Billionaire businessman David Bonderman resigned from Uber's board of directors Tuesday evening after making a joke about women at a companywide meeting aimed at addressing the harassment of women and unprofessional conduct at the company.
"Today at Uber's all-hands meeting, I directed a comment to my colleague and friend Arianna Huffington that was careless, inappropriate, and inexcusable," Bonderman, a partner at private equity firm TPG, said in a statement. "The comment came across in a way that was the opposite of what I intended, but I understand the destructive effect it had, and I take full responsibility for that."
Huffington, a media entrepreneur who also sits on Uber's board of directors, accepted Bonderman's apology and said in her own prepared statement: "I appreciate David doing the right thing for Uber at this time of critical cultural changes at the company."
Bonderman's firm TPG will retain his board seat, and a new representative will be chosen sometime soon, according to an Uber spokesperson.
Bonderman's remarks came earlier in the day when Uber held a staff meeting to discuss recommendations from a months-long investigation into allegations of sexual harassment, bullying, discrimination and employee misconduct.
"There's a lot of data that shows when there's one woman on the board, it's much more likely that there will be a second woman on the board," Huffington said to the gathered employees.
Bonderman then interrupted her and quipped, "Actually, what it shows is that it's much more likely there'll be more talking."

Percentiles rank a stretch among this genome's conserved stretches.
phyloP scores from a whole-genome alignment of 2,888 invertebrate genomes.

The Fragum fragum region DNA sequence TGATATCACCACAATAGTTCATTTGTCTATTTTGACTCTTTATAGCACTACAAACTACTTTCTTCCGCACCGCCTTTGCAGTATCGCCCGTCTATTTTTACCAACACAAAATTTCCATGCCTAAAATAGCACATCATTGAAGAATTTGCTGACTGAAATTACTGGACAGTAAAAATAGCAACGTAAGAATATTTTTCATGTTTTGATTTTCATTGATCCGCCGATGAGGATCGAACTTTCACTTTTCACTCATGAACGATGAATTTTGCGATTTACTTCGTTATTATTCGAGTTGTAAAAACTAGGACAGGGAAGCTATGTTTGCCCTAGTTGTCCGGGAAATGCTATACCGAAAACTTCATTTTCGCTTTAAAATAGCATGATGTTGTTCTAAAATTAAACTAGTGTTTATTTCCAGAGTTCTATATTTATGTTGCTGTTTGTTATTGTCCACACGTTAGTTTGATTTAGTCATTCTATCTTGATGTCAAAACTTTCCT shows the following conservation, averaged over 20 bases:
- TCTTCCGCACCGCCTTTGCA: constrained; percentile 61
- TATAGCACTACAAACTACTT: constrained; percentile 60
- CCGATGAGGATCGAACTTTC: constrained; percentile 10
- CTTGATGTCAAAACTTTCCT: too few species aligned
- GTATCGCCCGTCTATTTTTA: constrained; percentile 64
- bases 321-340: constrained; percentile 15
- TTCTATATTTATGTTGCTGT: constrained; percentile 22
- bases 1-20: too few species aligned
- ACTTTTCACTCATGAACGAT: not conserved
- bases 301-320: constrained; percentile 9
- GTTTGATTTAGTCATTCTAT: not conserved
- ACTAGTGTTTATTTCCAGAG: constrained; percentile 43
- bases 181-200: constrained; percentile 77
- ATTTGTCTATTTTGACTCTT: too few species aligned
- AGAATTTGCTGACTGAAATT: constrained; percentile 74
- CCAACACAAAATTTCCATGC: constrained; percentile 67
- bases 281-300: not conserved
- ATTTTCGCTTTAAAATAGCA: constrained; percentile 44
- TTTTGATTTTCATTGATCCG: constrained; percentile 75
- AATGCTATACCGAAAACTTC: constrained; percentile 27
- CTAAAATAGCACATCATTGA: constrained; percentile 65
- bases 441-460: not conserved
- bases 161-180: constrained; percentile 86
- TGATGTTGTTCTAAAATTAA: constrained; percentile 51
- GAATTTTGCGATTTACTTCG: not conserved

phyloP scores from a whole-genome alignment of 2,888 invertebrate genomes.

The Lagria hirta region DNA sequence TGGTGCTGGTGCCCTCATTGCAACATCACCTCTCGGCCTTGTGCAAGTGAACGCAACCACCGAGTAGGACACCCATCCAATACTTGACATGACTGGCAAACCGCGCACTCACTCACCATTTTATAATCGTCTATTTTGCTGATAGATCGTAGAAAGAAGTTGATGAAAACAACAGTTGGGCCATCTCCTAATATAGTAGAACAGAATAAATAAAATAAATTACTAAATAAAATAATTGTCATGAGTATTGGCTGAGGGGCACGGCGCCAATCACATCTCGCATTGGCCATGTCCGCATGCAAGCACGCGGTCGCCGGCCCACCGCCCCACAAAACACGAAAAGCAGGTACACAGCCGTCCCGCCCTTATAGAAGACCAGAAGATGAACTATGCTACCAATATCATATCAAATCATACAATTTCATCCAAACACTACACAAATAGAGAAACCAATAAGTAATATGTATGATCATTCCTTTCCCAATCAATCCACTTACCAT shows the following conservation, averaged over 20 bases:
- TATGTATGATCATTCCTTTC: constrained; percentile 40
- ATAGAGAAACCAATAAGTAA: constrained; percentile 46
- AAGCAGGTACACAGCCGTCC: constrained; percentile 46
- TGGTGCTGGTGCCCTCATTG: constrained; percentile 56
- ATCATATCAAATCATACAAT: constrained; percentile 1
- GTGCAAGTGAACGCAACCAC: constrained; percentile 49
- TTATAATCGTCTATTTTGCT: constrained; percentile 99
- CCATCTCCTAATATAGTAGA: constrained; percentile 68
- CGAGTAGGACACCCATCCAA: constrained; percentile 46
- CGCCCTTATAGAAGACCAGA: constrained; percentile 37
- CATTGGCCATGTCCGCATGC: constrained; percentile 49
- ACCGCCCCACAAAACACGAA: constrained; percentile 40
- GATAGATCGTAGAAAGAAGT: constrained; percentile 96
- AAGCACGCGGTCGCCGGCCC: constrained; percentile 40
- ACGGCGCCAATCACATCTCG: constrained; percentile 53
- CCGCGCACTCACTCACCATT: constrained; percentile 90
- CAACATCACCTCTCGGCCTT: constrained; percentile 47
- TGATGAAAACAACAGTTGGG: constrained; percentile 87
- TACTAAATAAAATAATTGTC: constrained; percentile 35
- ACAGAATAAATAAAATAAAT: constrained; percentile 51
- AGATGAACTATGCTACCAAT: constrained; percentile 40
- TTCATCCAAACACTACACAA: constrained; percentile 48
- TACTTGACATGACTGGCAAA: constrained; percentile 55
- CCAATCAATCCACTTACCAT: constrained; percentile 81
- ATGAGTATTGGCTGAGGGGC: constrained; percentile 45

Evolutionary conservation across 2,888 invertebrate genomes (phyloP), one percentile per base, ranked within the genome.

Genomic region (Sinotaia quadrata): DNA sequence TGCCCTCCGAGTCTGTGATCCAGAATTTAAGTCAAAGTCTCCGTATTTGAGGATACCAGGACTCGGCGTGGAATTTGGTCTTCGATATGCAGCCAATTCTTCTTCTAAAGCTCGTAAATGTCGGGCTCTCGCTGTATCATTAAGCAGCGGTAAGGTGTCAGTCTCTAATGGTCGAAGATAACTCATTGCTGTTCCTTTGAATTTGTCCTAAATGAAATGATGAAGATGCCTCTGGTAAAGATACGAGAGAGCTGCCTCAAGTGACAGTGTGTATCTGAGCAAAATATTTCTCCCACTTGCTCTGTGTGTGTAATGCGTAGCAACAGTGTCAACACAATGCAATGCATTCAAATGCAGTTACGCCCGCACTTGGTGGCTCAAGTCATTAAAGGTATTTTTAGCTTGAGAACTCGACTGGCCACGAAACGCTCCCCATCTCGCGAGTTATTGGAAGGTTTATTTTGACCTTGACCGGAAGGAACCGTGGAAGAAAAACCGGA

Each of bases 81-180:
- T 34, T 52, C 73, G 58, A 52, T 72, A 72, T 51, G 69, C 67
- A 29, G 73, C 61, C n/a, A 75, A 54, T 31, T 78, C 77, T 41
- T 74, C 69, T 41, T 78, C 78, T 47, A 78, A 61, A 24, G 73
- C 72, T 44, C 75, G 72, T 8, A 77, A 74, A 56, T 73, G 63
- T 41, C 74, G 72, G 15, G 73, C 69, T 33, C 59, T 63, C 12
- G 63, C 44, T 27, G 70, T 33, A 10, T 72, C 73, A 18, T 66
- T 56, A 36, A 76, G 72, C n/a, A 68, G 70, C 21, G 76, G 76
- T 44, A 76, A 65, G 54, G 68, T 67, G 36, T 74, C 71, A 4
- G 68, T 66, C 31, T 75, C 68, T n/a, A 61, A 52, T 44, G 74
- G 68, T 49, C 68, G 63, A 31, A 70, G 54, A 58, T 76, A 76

In an email that was sent later to company employees, Bonderman said: "I want to apologize to my fellow board member for a disrespectful comment" that he called "inappropriate."
Bonderman, 74, also apologized personally to Huffington.
"David has apologized to all Uber employees for a remark that was totally inappropriate and against the new culture we are building at Uber," Huffington said in a statement.
The incident came as Uber seeks to move past a tumultuous start to the year and rethink its leaders’ roles. Chief Executive
Kalanick's return date was not specified, and his responsibilities will undergo "review" to possibly shift some duties to other executives. He also faces the likelihood of reduced clout on the board, which is adding new "independent" members and creating an oversight committee to monitor efforts to improve corporate ethics and diversity.
"The ultimate responsibility, for where we've gotten and how we've gotten here rests on my shoulders," Kalanick wrote in an email to employees. "There is of course much to be proud of but there is much to improve. For Uber 2.0 to succeed there is nothing more important than dedicating my time to building out the leadership team. But if we are going to work on Uber 2.0, I also need to work on Travis 2.0 to become the leader that this company needs and that you deserve."
In describing reasons for the leave, Kalanick also cited the death of his mother and serious injury of his father in a boating accident last month, saying, "I need to take some time off of the day-to-day to grieve my mother, whom I buried on Friday, to reflect, to work on myself, and to focus on building out a world-class leadership team."
The Washington Post contributed to this report.
7:30 p.m.: This article was updated to include news of David Bonderman's resignation from Uber's board.